One of the reasons I think there is so little meaningful opposition to war in this country is because it lacks an ancestral memory of it, and is ruled by a class that's never had any experience in war.
It is Veterans Day here in the US, and apart from a few official activities, I can't really see any evidence that anyone cares, apart from Veterans' Day sales at the mall. This in marked contrast to the Commonwealth.
To Americans, war is something theoretical. War has not touched American soil this century. The American memory of war is one of Victory--the saviours of the World in the Second and First World Wars (forget they stood on the side for years while the youth of Canada, Newfoundland, Australia, New Zealand, and Great Britain died). Viet Nam is an exception, but I would suggest that the cultural impact of it sweeps away the military memory.
Yet as a kid in Canada, I was always aware of the War. I can remember being a kid in a mall and the PA announcing that there would be two minutes' silence. Every day at the great doors of my high school, I walked past two plaques with the names of the dead from my high school in the two Wars. We had a long Remembrance Day ceremony every year, and in my last year I played The Last Post and Reville. When I got to Cambridge, in my college boathouse was a plaque commemorating the hundreds who died in the war. The same with our college chapel.
And I think the ancestral memory for Canadians, and far more for the English, French, Germans, etc., is that war is cataclysm. War is massive personal loss on a titanic, universal scale. War is sacrifice. Canada sent 1 million soldiers to the First World War, out of a population of 7 million. England, France, and Germany saw their cities destroyed. The little countries of Europe can remember occupation. The city of Halifax was destroyed.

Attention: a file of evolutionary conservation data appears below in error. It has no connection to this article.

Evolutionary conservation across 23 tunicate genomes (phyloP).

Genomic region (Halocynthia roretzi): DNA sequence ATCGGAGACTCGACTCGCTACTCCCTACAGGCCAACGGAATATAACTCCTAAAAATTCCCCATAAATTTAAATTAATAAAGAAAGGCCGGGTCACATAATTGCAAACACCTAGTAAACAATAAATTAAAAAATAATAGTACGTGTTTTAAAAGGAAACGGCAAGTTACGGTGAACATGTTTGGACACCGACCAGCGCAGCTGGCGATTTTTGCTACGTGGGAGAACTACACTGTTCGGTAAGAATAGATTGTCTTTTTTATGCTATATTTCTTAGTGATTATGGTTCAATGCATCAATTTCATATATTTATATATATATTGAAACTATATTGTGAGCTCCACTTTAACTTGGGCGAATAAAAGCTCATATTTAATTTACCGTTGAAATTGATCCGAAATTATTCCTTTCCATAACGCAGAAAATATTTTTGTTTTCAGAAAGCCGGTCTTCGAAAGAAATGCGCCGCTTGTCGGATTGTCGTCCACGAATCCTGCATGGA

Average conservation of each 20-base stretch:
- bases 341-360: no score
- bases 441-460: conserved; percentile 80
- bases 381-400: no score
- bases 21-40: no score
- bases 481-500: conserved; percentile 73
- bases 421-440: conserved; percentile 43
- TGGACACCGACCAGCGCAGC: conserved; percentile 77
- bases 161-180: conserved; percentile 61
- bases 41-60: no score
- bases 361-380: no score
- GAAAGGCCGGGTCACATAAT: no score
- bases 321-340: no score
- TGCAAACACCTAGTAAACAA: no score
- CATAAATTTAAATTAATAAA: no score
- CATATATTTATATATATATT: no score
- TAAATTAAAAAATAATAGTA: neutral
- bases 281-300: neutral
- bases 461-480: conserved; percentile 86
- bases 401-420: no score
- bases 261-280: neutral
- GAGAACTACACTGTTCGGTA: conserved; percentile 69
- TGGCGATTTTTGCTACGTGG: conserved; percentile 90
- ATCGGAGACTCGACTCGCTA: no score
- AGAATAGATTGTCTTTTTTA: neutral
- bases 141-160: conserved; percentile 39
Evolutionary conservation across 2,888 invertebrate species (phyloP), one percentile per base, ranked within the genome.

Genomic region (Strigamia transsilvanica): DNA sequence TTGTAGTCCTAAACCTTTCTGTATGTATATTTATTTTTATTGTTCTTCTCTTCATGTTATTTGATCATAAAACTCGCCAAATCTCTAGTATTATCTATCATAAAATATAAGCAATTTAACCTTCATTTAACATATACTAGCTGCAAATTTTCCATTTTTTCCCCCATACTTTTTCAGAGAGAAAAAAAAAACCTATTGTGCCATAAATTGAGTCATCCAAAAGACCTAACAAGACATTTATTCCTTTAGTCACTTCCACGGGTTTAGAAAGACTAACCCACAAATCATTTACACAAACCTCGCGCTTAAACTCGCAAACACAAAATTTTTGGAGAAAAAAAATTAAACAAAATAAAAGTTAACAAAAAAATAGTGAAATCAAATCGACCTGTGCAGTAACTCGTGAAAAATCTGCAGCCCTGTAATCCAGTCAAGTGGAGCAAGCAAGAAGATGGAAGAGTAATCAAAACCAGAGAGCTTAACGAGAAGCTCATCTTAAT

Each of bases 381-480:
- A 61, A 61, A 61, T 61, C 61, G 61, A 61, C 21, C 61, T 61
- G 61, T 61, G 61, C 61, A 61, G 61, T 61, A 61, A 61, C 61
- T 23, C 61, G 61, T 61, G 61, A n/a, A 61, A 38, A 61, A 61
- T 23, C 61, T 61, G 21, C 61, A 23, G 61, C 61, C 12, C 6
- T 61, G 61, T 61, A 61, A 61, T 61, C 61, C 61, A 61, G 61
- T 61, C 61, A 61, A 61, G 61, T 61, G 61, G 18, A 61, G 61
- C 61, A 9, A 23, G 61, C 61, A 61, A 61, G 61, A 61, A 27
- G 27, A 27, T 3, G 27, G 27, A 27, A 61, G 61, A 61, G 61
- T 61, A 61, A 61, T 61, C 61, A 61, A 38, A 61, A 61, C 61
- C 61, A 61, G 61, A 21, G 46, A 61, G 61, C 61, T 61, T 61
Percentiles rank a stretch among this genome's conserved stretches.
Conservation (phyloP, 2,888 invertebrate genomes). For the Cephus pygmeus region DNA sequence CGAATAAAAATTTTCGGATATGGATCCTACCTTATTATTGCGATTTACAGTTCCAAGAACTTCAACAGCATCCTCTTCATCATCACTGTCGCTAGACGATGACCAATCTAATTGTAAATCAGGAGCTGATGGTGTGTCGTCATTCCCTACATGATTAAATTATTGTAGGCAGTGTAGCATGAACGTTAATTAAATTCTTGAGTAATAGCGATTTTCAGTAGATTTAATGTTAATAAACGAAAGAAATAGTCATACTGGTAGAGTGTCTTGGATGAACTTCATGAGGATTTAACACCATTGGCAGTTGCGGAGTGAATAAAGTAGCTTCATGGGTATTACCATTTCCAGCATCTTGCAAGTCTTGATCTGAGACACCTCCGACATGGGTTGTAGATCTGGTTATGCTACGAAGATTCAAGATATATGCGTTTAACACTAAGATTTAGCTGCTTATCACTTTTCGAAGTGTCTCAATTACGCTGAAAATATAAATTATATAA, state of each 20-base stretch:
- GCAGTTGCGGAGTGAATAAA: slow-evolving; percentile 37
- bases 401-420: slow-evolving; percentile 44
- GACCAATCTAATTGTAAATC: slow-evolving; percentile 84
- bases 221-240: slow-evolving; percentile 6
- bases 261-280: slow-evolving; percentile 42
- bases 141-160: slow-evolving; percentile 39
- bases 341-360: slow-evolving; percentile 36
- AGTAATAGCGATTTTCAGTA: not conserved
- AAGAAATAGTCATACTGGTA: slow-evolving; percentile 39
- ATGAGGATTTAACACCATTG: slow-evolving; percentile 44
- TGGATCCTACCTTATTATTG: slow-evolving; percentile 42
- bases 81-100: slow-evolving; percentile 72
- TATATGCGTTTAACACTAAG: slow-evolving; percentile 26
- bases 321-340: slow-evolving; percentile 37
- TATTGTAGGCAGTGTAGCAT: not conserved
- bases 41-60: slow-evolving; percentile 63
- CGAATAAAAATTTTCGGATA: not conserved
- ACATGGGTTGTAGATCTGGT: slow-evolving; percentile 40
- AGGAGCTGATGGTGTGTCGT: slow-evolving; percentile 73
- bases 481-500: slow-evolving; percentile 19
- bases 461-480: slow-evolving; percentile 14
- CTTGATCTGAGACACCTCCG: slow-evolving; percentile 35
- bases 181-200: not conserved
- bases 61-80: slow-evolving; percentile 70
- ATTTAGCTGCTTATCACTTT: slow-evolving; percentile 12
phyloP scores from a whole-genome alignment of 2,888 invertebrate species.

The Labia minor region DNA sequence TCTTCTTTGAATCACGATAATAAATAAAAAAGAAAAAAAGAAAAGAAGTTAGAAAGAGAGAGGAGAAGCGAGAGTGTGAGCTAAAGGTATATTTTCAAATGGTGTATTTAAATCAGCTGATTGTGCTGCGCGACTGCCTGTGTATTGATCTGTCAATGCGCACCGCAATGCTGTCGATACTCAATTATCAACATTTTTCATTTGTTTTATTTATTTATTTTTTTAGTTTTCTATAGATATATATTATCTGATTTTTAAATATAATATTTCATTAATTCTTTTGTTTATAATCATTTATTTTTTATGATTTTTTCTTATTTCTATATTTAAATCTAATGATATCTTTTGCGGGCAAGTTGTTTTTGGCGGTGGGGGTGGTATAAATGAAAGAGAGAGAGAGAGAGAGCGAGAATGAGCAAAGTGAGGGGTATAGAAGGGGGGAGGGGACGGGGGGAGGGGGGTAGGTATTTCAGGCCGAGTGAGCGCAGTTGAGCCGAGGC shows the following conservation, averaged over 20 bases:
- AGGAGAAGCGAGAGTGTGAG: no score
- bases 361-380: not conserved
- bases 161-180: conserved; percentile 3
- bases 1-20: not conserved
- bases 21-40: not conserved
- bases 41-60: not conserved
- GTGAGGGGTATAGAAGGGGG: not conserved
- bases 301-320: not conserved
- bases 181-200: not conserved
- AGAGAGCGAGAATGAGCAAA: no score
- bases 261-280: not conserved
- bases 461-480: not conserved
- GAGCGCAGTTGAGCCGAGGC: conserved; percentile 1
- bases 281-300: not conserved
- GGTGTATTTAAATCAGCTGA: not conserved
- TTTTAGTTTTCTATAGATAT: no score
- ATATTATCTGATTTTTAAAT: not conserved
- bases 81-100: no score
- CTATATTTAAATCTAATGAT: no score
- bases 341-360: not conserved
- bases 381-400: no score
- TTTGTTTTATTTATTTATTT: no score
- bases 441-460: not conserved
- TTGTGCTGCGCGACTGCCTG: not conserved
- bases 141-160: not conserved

The United States exited the Second War as the greatest power on earth. France, Britain, the Empire were bankrupt. German was in ruins.
This, to the war-cheering classes here in the United States, seems to be forgotten. It is easy for Cheney or Bush to send other peoples' kids to die. It plays into Americans' self-confidence, their self-assuredness, and their memory of war--the US coming to save the day.
That crowd might do better to read Wilfred Owen's poem, Dulce et Decorum Est:
Bent double, like old beggars under sacks,
Knock-kneed, coughing like hags, we cursed through sludge,
Till on the haunting flares we turned our backs
And towards our distant rest began to trudge.
Men marched asleep. Many had lost their boots
But limped on, blood-shod. All went lame; all blind;
Drunk with fatigue; deaf even to the hootsOf tired, outstripped Five-Nines that dropped behind.
Gas! Gas! Quick, boys!–An ecstasy of fumbling,
Fitting the clumsy helmets just in time;
But someone still was yelling out and stumbling
And flound'ring like a man in fire or lime...
Dim, through the misty panes and thick green light,
As under a green sea, I saw him drowning.
In all my dreams, before my helpless sight,
He plunges at me, guttering, choking, drowning.
If in some smothering dreams you too could pace
Behind the wagon that we flung him in,
And watch the white eyes writhing in his face,
His hanging face, like a devil's sick of sin;
If you could hear, at every jolt, the blood
Come gargling from the froth-corrupted lungs,
Obscene as cancer, bitter as the cud
Of vile, incurable sores on innocent tongues,–
My friend, you would not tell with such high zest
To children ardent for some desperate glory,
The old Lie: Dulce et decorum est
Pro patria mori.